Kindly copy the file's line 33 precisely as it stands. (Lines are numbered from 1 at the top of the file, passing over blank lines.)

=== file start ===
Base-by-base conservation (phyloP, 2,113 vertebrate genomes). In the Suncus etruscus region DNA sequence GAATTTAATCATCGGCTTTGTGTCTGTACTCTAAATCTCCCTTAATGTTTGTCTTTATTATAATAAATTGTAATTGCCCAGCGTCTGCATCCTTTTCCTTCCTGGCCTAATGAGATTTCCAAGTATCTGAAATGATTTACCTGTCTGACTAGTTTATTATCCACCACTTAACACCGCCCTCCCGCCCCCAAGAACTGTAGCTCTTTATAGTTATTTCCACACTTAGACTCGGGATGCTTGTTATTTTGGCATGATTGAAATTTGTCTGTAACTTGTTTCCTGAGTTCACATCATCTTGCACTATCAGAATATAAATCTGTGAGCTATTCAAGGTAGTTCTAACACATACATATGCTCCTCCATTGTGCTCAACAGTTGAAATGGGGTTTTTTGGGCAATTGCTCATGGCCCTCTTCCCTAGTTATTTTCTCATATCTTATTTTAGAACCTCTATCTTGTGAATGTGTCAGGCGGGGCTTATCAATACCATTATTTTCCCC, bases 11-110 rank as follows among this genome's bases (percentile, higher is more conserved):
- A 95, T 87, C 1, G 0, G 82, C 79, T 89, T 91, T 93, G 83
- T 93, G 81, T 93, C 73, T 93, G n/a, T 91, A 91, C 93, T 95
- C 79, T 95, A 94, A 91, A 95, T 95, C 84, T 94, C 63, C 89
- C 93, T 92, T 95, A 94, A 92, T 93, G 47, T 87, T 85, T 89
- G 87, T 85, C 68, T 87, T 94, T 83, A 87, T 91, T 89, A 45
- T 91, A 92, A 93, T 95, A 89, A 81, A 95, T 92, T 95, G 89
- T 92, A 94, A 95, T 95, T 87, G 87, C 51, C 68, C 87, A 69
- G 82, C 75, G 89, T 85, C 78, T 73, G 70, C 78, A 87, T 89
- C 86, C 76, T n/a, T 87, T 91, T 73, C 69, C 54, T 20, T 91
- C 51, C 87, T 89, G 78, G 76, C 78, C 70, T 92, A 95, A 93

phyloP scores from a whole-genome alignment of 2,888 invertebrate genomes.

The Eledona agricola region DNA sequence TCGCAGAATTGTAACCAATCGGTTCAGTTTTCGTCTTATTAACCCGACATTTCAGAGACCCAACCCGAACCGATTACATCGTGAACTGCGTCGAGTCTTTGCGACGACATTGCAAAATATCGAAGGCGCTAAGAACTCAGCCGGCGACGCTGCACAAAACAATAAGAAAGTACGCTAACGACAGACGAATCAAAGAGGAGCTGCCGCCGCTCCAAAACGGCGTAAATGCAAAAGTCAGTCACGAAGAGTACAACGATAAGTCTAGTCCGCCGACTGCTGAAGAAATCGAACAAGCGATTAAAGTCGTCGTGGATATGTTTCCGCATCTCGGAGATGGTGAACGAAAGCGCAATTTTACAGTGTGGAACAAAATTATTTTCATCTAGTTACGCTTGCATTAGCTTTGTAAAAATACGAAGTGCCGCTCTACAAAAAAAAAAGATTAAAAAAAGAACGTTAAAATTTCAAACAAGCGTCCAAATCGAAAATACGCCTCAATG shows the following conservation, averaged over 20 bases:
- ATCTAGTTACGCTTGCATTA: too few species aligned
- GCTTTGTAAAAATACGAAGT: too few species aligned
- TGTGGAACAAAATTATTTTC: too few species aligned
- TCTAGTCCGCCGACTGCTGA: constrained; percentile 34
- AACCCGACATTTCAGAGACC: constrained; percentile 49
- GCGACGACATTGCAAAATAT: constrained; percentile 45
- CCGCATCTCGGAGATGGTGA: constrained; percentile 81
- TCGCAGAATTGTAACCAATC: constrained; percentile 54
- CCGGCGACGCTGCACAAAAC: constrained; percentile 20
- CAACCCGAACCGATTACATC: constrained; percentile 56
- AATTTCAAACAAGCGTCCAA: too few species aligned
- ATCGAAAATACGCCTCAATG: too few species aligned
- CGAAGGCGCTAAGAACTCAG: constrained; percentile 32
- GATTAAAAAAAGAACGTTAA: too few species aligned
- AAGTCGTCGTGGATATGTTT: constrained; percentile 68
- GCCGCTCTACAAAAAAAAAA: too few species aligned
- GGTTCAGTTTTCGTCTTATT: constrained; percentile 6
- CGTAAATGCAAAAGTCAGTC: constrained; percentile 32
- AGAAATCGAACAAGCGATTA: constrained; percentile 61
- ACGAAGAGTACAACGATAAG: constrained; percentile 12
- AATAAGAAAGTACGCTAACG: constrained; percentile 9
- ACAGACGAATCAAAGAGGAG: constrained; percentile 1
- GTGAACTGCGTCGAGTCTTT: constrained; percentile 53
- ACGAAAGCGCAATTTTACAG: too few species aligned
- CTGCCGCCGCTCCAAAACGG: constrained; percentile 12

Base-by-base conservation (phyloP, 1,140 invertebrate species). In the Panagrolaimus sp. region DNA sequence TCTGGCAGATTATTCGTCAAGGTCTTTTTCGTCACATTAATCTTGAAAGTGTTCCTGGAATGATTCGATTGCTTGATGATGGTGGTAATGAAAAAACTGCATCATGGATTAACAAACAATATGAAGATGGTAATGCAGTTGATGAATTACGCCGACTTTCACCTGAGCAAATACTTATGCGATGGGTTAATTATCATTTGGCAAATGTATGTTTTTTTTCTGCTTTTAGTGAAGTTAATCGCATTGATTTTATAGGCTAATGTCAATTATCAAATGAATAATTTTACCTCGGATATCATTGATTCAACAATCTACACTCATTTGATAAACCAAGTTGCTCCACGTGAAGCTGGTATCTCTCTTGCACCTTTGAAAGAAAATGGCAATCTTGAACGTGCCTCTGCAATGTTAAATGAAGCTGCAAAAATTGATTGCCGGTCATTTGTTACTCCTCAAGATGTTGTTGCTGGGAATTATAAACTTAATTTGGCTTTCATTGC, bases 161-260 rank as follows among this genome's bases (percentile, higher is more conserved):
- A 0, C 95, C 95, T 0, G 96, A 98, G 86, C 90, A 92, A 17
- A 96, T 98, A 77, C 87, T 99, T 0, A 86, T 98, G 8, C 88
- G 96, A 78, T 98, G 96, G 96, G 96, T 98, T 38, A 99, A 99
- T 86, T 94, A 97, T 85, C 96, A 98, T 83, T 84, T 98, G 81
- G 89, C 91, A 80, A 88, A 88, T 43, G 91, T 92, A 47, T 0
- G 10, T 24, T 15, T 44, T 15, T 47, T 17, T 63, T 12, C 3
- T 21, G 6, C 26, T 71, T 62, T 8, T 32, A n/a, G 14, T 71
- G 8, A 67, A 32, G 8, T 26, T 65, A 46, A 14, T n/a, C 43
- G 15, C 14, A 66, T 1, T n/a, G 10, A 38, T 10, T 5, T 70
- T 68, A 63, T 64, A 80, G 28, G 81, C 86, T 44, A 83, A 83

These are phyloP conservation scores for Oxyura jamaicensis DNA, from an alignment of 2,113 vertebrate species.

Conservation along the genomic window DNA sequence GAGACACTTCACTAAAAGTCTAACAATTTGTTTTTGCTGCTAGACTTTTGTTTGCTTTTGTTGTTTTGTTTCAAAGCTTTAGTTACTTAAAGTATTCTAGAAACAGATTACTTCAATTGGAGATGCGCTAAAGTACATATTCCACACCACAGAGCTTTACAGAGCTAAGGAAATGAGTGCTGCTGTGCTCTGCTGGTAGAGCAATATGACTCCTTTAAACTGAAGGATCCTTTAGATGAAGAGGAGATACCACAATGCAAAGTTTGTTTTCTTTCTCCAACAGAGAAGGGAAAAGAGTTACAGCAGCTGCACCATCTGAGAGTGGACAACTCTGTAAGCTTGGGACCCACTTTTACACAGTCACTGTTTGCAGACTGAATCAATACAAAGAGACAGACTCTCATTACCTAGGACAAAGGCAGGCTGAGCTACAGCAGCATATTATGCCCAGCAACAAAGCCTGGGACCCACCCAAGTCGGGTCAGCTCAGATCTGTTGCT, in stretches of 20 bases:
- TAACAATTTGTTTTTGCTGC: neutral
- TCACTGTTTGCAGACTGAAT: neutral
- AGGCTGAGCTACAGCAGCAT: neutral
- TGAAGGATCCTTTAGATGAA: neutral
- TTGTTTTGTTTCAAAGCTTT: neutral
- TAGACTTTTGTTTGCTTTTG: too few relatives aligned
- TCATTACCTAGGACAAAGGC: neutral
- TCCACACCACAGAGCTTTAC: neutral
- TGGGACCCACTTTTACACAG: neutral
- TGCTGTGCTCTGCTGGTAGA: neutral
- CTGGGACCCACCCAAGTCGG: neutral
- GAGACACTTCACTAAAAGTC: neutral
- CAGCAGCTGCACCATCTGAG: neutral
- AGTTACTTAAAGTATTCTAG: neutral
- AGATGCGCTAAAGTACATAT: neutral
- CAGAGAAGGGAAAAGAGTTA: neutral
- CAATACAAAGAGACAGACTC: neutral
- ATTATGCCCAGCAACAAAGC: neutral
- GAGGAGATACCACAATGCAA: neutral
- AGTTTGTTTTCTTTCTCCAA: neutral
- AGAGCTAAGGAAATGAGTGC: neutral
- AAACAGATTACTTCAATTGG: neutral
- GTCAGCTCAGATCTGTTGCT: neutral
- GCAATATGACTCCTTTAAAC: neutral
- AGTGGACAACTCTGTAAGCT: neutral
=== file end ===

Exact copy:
- ACGAAGAGTACAACGATAAG: constrained; percentile 12